Moving to a new home can be stressful for your dog. Advance planning, patience and affection can help your dog adjust quickly to his new home.
Before the Move
Prepare your pet for the move a few weeks before the actual day. Pack over a period of time and try to maintain your pet's normal routine. Buy a carrier that will allow your pet to sit and lie comfortably inside. If your dog is not accustomed to a pet carrier or crate, take the time to get your dog used to the new carrier before the move. If the trip to the new home is more than 2 hours, use a carrier that holds food and water.
Clip your dog's nails to protect against hooking in carrier door, holes, and other crevices. As soon as you know your new address and telephone number, get a pet ID tag with the new information on it. Have your dog wear both ID tags right before and after the move to ensure that if your dog gets lost, you can be located.
During the Move
On moving day, place your dog in a safe, quiet place, such as the bathroom so that he cannot escape. Make sure to provide food and water for your dog. Place a large sign on the door that says, DO NOT ENTER, and make sure that friends and professionals movers are aware that the room is off-limits. Assign a family member to be in charge of the dog to ensure that he does not get left behind during a hectic moving day. Carry recent photographs of your dog in case he gets lost.
Traveling by Car
If you're traveling by car and your dog enjoys car rides, you may want to get him accustomed to a restraining harness. Don't let your dog stick his head out the window, he can be injured by particles of flying debris.
If your dog doesn't like riding in cars, consult your veterinarian about behavior modification or medication that might reduce the stress of travel. It may be best to use a carrier to ensure you and your dog's safety.
Never leave your dog alone in a parked vehicle in warm weather as the temperature can rise quickly and cause heat stroke. A dog left alone in the car can also encourage theft from pet thieves.
Never put your dog in the trunk of a car, the open bed of a pickup trick, or the storage area of a moving van. These places can cause injury to your dog in the case of a sudden stop.
Traveling by Air
Traveling by air takes advanced planning, try not to transport your pet by air unless absolutely necessary. Check with your veterinarian, the U.S. Department of Agriculture, and the airline if your pet will be flying. You will need to take precautions to ensure your pet's safety.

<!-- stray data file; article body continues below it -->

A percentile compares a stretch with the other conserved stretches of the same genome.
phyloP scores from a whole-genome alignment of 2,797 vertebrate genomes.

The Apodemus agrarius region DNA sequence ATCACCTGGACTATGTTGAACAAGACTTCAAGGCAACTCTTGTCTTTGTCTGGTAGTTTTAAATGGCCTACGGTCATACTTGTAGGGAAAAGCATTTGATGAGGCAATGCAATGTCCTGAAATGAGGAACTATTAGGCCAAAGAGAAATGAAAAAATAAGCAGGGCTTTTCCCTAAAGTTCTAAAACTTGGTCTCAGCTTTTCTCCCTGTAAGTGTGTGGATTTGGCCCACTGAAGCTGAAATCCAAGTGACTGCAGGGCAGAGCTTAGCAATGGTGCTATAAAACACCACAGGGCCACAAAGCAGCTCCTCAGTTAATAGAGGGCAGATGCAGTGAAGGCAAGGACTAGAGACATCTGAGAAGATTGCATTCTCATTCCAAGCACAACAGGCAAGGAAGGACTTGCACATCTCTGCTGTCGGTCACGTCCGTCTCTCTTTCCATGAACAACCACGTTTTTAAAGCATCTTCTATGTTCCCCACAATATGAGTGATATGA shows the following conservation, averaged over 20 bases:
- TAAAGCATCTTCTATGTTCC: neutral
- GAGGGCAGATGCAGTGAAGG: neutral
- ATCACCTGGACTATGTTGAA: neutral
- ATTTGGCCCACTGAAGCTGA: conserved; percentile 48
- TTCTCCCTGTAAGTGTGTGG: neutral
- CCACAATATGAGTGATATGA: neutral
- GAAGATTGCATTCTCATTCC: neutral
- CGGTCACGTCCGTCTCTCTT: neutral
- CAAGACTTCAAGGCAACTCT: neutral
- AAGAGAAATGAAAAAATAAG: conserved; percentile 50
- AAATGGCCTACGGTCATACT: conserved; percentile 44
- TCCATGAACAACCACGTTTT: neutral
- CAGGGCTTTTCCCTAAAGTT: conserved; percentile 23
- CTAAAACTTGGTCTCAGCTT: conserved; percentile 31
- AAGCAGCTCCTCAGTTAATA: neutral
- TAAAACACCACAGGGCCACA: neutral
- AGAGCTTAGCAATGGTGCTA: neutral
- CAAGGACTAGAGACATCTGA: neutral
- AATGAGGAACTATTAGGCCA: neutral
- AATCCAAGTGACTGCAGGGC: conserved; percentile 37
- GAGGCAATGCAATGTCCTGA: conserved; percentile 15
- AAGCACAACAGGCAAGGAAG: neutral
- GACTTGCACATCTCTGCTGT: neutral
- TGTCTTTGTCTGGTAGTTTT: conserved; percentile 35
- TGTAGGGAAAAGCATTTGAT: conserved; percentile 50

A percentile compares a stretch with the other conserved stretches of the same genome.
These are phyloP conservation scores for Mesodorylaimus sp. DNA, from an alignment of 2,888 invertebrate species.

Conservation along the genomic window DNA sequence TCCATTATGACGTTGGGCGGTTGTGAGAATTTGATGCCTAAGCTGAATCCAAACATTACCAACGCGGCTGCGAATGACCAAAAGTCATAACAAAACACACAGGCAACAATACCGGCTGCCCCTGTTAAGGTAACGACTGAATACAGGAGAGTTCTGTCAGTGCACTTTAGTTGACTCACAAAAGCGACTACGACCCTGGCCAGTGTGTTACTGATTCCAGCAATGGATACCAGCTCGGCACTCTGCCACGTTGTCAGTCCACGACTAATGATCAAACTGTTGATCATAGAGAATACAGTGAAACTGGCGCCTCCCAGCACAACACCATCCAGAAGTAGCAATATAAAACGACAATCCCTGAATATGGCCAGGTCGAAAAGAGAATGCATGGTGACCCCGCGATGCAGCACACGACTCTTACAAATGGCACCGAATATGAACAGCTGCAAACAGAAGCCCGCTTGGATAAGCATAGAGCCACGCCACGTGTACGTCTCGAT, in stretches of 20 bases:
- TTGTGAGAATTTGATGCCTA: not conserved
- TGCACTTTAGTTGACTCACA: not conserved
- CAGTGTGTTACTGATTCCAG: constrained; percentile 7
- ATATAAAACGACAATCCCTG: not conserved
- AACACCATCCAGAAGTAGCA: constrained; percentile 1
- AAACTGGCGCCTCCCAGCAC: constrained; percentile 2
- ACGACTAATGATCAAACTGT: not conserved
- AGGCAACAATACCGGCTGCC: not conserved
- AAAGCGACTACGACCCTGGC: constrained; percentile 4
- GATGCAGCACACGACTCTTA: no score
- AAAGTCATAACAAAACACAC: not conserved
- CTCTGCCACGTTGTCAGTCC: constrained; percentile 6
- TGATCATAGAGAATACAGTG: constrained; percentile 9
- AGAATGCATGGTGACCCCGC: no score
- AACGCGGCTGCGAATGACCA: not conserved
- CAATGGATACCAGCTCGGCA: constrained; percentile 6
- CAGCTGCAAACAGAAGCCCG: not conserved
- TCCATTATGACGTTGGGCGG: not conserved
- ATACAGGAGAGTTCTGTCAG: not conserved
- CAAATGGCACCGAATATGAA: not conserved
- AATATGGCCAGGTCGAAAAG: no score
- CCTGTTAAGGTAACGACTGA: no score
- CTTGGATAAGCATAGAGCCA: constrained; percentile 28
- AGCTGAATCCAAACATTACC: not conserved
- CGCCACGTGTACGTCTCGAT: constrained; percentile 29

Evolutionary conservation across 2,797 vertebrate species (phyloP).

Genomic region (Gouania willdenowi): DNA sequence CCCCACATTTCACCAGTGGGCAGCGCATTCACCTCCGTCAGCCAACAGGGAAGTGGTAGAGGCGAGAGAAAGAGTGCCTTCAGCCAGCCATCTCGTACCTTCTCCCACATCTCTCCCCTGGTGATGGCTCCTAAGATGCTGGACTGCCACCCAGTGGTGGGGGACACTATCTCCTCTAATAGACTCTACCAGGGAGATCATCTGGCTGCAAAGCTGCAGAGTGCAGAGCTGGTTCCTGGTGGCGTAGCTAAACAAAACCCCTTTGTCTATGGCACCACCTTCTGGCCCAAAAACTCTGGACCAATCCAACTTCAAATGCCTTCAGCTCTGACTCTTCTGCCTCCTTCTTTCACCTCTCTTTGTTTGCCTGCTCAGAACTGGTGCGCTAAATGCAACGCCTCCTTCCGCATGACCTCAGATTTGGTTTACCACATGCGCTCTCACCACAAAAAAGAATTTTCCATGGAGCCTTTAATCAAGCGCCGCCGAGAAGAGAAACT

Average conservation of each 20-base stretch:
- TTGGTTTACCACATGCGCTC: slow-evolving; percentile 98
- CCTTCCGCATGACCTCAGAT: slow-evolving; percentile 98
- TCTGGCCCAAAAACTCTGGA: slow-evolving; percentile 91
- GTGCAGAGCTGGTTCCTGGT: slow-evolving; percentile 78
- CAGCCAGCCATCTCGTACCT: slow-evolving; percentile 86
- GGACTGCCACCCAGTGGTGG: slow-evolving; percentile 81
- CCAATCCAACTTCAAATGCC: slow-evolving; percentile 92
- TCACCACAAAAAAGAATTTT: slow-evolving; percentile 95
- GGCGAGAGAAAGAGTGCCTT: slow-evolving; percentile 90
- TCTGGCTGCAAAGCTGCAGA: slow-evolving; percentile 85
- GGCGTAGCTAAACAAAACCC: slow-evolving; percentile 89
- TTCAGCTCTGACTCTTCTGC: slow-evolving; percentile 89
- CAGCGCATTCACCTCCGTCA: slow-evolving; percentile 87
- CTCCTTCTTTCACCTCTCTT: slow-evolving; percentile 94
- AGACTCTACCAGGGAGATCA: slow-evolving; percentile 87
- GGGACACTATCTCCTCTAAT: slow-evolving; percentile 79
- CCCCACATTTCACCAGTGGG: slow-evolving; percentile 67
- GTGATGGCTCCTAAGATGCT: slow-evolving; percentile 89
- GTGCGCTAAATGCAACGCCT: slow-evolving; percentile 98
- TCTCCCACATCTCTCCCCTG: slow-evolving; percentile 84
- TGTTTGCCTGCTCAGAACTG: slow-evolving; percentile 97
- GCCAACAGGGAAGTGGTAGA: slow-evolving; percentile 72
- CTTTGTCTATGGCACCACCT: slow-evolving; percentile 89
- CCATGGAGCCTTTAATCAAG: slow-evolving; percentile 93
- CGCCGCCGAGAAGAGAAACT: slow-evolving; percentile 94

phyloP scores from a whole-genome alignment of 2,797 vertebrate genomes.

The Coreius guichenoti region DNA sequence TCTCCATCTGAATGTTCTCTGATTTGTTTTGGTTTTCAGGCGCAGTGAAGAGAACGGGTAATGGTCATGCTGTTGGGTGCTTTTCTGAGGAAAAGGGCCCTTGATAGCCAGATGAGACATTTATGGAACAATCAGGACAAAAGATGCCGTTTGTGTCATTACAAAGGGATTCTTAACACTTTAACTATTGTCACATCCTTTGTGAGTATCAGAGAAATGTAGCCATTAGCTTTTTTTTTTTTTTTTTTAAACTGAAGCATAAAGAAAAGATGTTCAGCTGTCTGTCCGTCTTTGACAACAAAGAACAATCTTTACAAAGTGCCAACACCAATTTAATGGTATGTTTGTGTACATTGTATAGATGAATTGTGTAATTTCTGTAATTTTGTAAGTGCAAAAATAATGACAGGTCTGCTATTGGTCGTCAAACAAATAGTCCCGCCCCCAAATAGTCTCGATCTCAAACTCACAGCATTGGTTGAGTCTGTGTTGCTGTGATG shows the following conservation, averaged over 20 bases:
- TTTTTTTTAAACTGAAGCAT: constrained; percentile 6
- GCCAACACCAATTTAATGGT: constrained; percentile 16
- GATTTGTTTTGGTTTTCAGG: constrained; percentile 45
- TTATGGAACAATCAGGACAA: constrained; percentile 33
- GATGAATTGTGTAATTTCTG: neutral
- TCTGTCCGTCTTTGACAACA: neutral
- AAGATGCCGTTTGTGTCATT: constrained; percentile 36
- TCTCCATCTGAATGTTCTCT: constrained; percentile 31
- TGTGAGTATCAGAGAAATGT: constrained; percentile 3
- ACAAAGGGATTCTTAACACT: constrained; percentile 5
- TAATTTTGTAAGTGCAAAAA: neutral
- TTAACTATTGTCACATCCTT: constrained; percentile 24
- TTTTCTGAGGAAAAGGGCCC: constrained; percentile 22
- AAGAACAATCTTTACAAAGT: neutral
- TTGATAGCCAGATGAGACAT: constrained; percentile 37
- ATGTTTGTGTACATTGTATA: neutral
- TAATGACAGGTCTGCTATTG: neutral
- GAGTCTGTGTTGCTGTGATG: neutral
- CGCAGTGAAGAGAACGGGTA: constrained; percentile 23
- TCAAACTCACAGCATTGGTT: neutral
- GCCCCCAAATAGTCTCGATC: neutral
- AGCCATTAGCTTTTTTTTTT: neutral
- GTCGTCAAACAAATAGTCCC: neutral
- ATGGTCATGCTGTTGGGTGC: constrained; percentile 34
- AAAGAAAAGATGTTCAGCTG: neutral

If you have a small dog, most airlines will allow you to take the animal on board for an additional fee. Call the airline well in advance of your flight since there are limits to the number of animals allowed in the cabin.
You also need to find out from the airline you're using:
If your dog must travel in the cargo hold:
Preparing your New Home
As you move your possessions into the new house, be aware of items that can cause harm to your dog. Stoop down and look around the house at your dog's eye level. Look for anything that is within reach of your dog and can cause harm.
Make sure your new home is safe for your dog. Check for hazards such as:
Choose a veterinarian and take a practice drive to the nearest emergency veterinary clinic. Trying to find a clinic when you really need it can waste precious time.
Settling into the New Home
When you arrive at your destination, open the carrier as soon as you are in a safe place and examine your pet. Spend some time playing with your dog and reassure him that everything is okay and this is now his new home. Provide a treat or a new toy so that your dog will associate the new place with fun. If anything seems wrong, take your pet to a veterinarian immediately.
Set up your dog's belongings so that he will immediately recognize the familiar items. With familiar furniture including his bed, crate, toys and food and water bowls, your dog should be able to settle quickly into his new home. Allow your dog to explore his new home and familiarize himself with the new sights and smells. Make sure that all doors, windows, and fences are secured so your dog will not accidentally wander away.
Remove the old ID tag from your dog's collar and make sure the new ID is secured on his collar. Try to maintain your pet's normal routine as you unpack. Try not to disturb the location you have chosen for your dog. Having a secure place to go to is important for your dog in an unfamiliar place.
Taking your dog out for a walk around the new neighborhood will also acquaint him to his new surroundings. Have patience and allow him to explore everything around his new home. You may want to introduce your dog to your new neighbors. Your neighbor's familiarity with your pet may help in the recovery of your dog if he ever gets lost. Make sure to keep your dog on a leash when meeting new people.
Note: The information in this Care Sheet is not a substitute for veterinary care. If you need additional information, please refer to the above sources or contact your veterinarian as appropriate.